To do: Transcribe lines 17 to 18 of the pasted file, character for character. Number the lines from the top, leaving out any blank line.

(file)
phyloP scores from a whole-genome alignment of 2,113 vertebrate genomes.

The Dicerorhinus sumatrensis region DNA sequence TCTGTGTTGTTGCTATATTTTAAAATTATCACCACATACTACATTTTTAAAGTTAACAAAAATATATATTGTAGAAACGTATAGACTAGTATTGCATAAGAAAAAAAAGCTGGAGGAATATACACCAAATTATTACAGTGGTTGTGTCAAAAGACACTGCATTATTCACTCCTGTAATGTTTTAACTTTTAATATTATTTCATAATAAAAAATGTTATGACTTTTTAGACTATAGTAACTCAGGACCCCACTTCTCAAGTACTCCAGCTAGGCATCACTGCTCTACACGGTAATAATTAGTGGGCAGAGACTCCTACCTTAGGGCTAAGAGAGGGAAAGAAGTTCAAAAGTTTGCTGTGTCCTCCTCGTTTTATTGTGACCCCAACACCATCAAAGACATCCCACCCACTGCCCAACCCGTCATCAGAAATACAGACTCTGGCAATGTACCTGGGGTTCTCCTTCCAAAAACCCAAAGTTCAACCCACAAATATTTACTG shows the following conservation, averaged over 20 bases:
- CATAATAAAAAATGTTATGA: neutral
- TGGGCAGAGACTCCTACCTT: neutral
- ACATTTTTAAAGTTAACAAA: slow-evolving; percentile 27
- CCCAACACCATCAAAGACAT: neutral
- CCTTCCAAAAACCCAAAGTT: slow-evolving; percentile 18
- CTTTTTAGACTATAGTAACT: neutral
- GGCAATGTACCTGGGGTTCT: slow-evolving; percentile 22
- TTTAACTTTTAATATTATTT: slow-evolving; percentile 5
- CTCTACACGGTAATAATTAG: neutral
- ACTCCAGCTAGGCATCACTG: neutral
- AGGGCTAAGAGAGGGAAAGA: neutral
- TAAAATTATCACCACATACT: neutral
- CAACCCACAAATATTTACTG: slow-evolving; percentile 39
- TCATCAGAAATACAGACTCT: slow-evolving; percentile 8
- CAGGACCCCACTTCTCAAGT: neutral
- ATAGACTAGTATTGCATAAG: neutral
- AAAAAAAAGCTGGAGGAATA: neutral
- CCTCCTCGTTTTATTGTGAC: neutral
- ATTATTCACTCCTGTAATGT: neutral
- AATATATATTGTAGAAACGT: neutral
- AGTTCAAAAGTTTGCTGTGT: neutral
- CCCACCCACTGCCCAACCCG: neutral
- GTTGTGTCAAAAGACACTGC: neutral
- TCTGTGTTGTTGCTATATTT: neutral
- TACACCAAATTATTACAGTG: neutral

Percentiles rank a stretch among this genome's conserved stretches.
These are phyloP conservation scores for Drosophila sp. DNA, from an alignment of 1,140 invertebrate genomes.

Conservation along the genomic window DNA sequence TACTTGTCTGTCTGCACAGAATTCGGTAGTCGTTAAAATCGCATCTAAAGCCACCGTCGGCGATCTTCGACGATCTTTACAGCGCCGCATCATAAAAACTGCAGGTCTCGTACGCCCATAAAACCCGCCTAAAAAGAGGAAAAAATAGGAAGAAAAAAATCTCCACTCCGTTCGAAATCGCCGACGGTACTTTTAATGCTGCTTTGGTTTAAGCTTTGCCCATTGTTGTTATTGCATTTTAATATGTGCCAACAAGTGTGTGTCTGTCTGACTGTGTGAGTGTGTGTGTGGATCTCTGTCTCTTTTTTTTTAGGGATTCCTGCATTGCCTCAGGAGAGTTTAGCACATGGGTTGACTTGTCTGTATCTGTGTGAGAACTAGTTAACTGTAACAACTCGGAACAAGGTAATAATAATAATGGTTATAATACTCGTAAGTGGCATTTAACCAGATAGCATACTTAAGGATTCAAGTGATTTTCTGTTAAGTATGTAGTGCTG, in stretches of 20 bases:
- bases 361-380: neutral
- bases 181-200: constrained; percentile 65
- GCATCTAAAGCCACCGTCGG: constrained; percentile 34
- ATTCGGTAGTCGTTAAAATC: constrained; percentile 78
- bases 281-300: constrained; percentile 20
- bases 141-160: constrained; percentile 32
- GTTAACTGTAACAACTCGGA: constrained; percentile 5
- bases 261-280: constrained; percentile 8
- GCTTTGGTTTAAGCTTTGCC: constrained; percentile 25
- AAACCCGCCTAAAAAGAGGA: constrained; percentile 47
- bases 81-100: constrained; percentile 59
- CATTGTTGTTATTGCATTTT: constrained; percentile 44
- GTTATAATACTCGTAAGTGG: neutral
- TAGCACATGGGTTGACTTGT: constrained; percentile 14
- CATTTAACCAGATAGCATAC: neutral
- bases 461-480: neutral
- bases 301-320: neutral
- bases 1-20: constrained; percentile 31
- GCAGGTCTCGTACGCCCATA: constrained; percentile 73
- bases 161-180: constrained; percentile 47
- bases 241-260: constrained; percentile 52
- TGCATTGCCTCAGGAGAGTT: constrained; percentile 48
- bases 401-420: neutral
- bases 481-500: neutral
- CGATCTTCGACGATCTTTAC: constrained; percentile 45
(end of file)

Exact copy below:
- CAGGACCCCACTTCTCAAGT: neutral
- ATAGACTAGTATTGCATAAG: neutral